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Mac OS X in a Nutshell by Chris Stone, Chuck Toporek, Jason McIntosh

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Chapter 19. Using the Terminal

The Terminal application (/Applications/Utilities) is your gateway between the candy-coated Aqua graphical interface and the no-nonsense command-line interface that Darwin uses. This book (as well as a lot of Apple documentation) tends to use the terms command-line and Terminal interchangeably, since, with Mac OS X, to get to the former you must go through the latter. (Which is not to say there aren’t alternatives for those willing to look; see Section 19.3, later in this chapter.)

Using the Terminal

Each window in the Terminal represents a separate shell process—a command-line interpreter ready to accept your instructions, as described in Section 21.1.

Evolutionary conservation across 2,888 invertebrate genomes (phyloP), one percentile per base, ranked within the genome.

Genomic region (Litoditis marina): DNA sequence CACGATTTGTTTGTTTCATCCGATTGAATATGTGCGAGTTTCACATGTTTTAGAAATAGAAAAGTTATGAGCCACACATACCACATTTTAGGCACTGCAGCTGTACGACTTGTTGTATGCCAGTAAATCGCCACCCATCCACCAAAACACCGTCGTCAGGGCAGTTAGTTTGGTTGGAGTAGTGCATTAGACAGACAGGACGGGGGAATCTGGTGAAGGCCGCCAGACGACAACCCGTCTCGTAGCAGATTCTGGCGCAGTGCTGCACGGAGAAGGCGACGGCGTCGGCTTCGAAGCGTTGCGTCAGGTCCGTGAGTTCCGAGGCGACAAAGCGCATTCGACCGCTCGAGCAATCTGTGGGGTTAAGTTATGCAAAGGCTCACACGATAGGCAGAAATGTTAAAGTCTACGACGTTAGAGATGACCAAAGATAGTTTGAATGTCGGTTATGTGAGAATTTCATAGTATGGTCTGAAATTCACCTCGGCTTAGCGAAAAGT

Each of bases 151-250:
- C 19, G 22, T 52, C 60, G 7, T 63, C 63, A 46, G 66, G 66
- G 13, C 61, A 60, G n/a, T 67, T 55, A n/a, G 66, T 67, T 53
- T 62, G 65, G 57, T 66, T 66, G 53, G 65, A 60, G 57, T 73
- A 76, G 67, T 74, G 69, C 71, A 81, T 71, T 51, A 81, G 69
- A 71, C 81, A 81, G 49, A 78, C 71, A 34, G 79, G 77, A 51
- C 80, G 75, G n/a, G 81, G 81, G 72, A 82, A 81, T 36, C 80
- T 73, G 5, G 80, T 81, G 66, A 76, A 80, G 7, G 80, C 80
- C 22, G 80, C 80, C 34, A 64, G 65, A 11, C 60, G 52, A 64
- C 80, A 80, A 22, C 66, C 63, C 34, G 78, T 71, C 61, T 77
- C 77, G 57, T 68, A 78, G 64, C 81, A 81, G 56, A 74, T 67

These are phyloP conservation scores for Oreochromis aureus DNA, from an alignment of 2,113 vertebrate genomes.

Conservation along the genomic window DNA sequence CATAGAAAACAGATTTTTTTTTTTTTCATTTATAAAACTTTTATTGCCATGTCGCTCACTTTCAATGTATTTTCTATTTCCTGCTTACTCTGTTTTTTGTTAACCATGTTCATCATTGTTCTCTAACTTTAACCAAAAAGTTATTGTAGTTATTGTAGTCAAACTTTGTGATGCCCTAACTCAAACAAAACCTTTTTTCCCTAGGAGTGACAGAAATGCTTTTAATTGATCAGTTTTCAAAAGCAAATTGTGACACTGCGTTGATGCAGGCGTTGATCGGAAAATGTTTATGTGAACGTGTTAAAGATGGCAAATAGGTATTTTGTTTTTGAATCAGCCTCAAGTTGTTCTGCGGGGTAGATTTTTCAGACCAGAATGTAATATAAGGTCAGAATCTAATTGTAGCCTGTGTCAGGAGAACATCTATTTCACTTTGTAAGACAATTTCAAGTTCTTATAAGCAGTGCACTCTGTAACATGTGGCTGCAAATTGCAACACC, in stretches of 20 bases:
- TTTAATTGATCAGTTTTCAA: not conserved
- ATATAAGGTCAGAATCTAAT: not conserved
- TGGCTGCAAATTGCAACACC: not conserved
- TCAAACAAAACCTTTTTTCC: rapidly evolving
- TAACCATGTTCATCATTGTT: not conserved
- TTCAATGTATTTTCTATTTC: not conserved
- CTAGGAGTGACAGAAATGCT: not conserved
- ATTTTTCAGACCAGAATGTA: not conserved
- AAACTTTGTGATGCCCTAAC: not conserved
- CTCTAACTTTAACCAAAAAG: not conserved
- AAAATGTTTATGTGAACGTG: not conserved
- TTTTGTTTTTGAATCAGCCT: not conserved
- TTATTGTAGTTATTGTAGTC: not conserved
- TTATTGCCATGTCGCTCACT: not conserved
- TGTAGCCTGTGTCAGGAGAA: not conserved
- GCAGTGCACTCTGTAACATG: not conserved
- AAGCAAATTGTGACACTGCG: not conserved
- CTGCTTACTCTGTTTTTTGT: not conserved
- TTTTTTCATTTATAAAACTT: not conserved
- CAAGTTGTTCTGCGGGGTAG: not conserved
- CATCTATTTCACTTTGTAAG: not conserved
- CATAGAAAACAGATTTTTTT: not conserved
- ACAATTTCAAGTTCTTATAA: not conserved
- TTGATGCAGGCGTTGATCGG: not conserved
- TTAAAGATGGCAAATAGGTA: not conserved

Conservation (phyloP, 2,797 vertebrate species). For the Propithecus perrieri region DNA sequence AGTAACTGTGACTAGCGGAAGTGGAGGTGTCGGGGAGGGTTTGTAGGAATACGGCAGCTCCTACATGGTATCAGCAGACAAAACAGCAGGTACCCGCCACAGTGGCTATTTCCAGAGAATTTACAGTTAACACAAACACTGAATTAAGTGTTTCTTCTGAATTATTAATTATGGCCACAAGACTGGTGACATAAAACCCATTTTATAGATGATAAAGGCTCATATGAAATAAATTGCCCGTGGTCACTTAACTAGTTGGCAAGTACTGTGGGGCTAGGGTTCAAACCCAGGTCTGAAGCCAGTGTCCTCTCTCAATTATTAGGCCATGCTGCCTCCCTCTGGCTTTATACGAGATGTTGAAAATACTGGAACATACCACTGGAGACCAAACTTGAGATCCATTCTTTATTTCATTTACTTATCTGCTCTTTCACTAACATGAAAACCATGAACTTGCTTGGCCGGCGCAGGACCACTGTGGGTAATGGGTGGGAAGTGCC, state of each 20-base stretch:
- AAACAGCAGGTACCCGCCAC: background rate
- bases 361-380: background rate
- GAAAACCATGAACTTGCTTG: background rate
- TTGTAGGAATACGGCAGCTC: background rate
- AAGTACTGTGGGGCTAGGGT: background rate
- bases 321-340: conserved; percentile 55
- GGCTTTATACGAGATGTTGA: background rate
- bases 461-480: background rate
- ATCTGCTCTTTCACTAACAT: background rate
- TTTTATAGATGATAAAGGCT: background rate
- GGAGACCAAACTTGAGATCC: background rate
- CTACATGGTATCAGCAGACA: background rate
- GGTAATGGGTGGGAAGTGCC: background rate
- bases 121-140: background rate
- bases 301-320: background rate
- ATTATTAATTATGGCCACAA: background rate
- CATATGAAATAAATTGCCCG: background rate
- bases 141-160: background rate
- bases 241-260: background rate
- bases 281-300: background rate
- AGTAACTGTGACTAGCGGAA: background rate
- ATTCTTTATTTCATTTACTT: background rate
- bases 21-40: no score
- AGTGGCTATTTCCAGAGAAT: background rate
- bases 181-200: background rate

Terminal Preferences

The Terminal application’s user settings control not just the application’s look and feel, but the ways that you interact with your shells. This section covers the more important application preferences to know about.

Setting a default shell

The Terminal Preferences dialog

Figure 19-1. The Terminal Preferences dialog

There are two ways to set a default shell when using your system, suggested by the “When creating a new Terminal window” radio buttons found in Terminal’s Terminal Preferences window, seen in Figure 19-1. The lazier way involves activating the “Execute this command” button and typing a shell’s path into the neighboring text field. Henceforth, whenever you open a new Terminal window, that shell will ...

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